Irwin was trained at St. Bartholomew's Hospital Medical College, London (graduating in 1955), and at Columbia University, New York. He was awarded a master's degree in public health from the latter in 1960.
He worked at Prince of Wales Hospital, London, from 1955-1956. In 1957 he became Medical Officer at the United Nations. In 1961 he worked with the UN in Pakistan, returning to his Medical Officer post in 1963 and rising to become Medical Director of the United Nations in 1969. He became Director of Personnel at the United Nations Development Programme in 1973. In 1977, he was the UNICEF Representative in Bangladesh. From 1980 to 1982, Irwin was the UNICEF Senior Adviser on Childhood Disabilities. In 1982, he returned to the United Nations to become Medical Director again. In 1989 and 1990, he was the Medical Director for the World Bank and the IMF.
He was struck off by the UK General Medical Council in 2005 after openly admitting travelling to the Isle of Man in October 2003 to assist fellow campaigner Patrick Kneen to end his life. Irwin was arrested by the Isle of Man police for this activity in December 2003, but he was never charged.
In April 1990 Irwin resigned from the World Bank. He wrote an article for The Wall Street Journal which detailed his complaints about the Bank. He cited in particular "the Bank's bloated, overpaid bureaucracy, its wasteful practices, and its generally poor management."
Returning to the UK in 1993, Irwin became the Vice-Chairman of the United Nations Association in 1995, and its Chairman from 1996 to 1998.
Irwin is an active supporter of euthanasia, humanism and secularism. He was interviewed by Ritula Shah about such matters in the BBC Radio 4 series One to One on 21 May 2013.
From 1995 to 2003, Irwin was either the Vice-Chairman or the Chairman of the Voluntary Euthanasia Society (now, renamed Dignity in Dying).
In November 1999 Irwin stood as a "Campaign for Living Will Legislation" candidate in the Kensington and Chelsea parliamentary by-election occasioned by the death of MP Alan Clark. Polling took place on 25 November, and Irwin gained 97 votes, putting him 9th out of 18 candidates. Michael Portillo was elected.
Irwin was President of the World Federation of Right to Die Societies from 2002-2004, and a Director of that organisation from 2004-2006.
In December 2009, Irwin established the Society for Old Age Rational Suicide (SOARS) which is promoting a discussion on the possibility of elderly, competent individuals, who are suffering from various medical problems, having a doctor legally end their lives, if this is their persistent request. From 2009 to August 2015 he was the Coordinator of this organisation. In October 2015 he was made a Patron of SOARS.
Since 2005 Irwin has accompanied four individuals from the UK to Switzerland to witness their doctor-assisted suicides there. In 2009 he was arrested for partially financing the trip of Raymond Cutkelvin to Dignitas, but after a year on bail, he was not charged.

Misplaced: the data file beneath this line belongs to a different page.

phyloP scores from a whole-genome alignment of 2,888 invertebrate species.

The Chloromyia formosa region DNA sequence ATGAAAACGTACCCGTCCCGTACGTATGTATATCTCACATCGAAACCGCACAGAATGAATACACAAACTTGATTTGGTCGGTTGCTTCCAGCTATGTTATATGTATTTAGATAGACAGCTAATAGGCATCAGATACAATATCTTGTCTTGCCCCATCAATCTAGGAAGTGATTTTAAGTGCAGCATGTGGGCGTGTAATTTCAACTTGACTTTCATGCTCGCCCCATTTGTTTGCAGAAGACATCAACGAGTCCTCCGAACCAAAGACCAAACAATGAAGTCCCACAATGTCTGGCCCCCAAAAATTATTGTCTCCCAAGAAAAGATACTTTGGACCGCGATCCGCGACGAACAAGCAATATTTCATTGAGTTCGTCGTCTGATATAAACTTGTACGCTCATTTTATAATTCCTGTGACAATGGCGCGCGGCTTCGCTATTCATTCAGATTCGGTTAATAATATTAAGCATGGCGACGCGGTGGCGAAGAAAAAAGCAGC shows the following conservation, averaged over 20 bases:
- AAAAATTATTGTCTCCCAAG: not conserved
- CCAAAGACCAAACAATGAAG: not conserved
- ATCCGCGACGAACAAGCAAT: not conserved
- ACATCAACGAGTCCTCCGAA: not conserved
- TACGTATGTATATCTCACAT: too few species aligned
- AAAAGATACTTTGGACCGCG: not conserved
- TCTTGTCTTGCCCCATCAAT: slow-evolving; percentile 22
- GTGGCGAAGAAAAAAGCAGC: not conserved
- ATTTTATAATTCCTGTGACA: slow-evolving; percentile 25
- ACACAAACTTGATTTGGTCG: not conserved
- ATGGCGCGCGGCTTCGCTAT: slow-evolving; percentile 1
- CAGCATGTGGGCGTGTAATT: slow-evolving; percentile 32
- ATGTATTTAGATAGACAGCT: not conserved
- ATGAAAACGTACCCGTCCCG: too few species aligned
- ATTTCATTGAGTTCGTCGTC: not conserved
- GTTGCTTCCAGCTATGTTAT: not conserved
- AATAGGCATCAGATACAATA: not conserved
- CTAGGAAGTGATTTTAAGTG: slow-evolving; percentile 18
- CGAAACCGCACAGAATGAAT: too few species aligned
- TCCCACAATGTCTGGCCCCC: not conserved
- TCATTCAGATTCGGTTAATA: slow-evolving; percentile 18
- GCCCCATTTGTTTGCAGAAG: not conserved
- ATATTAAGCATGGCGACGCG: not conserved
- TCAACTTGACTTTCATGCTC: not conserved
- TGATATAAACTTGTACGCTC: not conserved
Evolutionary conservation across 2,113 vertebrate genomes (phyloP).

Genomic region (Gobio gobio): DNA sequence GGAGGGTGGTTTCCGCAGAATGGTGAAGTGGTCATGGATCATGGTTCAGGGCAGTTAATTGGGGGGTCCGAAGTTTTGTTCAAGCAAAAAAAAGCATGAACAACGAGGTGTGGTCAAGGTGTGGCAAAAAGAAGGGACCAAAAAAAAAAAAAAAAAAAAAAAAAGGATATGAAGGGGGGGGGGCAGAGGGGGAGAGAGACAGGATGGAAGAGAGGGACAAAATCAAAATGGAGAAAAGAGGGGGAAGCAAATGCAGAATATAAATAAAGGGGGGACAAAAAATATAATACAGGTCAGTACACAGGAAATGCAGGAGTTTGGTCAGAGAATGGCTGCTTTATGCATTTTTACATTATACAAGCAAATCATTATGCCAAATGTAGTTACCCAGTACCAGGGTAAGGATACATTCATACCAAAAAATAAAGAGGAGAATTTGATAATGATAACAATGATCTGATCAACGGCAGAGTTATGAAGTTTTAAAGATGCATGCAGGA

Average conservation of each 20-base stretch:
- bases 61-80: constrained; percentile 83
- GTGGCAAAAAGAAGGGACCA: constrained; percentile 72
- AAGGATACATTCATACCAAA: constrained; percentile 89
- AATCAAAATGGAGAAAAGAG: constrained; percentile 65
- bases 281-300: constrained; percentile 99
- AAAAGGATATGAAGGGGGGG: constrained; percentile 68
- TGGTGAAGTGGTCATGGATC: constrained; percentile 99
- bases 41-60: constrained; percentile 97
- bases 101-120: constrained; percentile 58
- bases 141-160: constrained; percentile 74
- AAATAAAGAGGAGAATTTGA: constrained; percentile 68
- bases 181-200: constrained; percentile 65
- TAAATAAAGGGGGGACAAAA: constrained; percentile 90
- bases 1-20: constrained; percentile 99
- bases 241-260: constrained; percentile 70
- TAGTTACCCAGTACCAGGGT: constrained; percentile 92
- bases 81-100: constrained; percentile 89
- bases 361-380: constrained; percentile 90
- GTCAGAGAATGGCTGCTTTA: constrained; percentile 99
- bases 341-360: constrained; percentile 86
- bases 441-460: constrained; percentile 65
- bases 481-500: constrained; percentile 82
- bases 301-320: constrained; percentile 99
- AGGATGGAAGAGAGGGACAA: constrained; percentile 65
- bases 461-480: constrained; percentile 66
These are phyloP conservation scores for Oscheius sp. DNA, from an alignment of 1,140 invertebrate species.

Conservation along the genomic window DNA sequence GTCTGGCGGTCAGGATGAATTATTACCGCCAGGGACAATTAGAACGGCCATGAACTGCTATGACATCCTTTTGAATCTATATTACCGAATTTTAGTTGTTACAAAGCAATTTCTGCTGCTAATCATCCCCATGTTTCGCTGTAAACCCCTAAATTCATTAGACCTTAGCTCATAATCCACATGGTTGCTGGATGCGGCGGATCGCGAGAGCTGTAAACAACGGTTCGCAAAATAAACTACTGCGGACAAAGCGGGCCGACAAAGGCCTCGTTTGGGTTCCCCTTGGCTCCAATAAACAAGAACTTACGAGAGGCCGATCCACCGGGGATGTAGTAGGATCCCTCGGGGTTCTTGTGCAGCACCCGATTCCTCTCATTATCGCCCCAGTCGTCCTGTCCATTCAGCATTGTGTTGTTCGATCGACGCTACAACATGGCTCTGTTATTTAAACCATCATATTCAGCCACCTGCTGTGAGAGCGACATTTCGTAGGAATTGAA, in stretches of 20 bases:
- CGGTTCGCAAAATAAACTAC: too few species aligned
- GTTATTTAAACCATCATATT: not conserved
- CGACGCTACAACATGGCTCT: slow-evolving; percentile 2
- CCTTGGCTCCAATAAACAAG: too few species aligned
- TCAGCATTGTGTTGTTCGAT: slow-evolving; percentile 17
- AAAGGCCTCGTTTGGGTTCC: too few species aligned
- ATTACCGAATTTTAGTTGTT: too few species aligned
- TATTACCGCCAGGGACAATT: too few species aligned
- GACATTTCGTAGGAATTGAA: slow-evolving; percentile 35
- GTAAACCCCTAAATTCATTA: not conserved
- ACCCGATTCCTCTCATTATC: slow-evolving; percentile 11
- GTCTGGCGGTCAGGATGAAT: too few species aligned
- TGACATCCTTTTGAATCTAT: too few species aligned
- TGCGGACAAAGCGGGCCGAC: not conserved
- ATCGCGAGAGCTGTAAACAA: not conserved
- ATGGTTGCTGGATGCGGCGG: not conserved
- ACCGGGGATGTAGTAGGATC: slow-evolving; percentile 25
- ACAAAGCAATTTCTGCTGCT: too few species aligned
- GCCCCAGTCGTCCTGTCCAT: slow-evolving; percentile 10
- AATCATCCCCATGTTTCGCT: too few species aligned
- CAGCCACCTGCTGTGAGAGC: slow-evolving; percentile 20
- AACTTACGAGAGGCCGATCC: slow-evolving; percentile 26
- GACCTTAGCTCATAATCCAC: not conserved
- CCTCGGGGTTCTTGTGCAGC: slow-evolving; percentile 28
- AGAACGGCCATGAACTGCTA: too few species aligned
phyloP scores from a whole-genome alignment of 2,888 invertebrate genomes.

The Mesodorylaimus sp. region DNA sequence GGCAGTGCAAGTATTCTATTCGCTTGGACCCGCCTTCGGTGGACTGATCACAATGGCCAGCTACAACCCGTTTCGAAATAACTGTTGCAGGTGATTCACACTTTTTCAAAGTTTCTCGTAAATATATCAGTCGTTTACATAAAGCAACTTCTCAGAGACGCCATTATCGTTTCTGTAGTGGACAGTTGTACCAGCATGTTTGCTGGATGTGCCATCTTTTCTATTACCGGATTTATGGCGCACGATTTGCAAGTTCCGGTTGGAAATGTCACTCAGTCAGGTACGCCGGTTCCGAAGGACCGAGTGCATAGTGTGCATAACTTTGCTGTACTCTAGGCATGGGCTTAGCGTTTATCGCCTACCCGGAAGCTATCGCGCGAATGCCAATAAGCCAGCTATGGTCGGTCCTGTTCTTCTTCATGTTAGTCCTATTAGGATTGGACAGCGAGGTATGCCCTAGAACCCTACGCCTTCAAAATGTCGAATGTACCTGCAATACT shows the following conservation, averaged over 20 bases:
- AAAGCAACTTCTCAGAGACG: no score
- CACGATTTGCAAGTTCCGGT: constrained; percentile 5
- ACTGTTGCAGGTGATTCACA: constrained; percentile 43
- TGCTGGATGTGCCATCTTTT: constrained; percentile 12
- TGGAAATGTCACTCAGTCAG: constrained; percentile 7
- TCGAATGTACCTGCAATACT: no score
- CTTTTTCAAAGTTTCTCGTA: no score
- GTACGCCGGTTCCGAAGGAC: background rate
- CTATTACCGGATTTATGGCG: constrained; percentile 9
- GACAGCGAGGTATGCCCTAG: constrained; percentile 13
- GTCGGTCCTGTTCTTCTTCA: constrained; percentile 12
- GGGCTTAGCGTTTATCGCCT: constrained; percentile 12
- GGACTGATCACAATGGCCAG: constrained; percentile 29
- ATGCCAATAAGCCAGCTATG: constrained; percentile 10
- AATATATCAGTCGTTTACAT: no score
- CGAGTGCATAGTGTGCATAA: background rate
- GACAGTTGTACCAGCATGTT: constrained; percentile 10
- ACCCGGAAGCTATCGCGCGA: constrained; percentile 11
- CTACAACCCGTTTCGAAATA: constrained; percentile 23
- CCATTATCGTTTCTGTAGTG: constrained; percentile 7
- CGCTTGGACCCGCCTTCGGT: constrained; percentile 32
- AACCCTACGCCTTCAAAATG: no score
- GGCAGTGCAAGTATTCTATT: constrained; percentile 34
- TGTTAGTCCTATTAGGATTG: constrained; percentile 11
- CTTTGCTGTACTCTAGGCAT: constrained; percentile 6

Irwin is a Patron of the British Humanist Association.
Since 2005 Irwin has sponsored the National Secular Society's £5000 Secularist of the Year award, which is known as the Irwin Prize. In 2006 he founded the Secular Medical Forum  and was its Coordinator for three years.
On 15 September 2010, Irwin, along with 54 other public figures, signed an open letter published in The Guardian, stating their opposition to Pope Benedict XVI's state visit to the UK.
Irwin's father was William Knox Irwin FRCS, a surgeon and author of medical text books. Michael Irwin married Elizabeth Naumann in 1958; the marriage was dissolved in 1982. He married Frederica Harlow in 1983. He later married Patricia Walters in 1994 - they divorced in 2000. His current partner is Angela Farmer. He has three daughters."I'll See Myself Out, Thank You": Thirty personal views in support of assisted suicide. Skyscraper Publications, 2015
Travelling Without Tears. London: British Medical Association, 1964. pp. 30.
The Truth About Cancer. London: British Medical Association, 1969. pp. 31.
Check-ups: safeguarding your health. no.314. New York: Public Affairs Committee, 1961. pp. 18.
Overweight: a problem for millions. no.364. New York: Public Affairs Committee, 1964. pp. 20.
Blood: new uses for saving lives. no.377. New York: Public Affairs Committee, 1965. pp. 28.
Viruses, Colds, and Flu. no.395. New York: Public Affairs Committee, 1966. pp. 20.
What Do We Know About Allergies? no. 486. New York: Public Affairs Committee, 1972. pp. 28.
Overweight: a problem for millions. Revised edition. no.364a. New York: Public Affairs Committee, 1973. pp. 24.
Aspirin: current knowledge about an old medication. no. 614. New York: Public Affairs Committee, 1983. pp. 24.
Can We Survive Nuclear War? no.625. New York: Public Affairs Committee, 1984. pp. 28.
Nuclear Energy, Good or Bad? no.629. New York: Public Affairs Committee, 1984. pp. 29.
Risks to Health and Safety on the Job. no. 644. New York: Public Affairs Committee, 1986. pp. 28.
Banking on Poverty: An Insider's Look at the World Bank, Cato Foreign Policy Briefing 3, 20 September 1990.. Reprinted as Chapter 31 of Danaher, Kevin (1994). 50 Years is Enough: the case against the World Bank and the International Monetary Fund. Boston, MA: South End Press. pp. 152–160.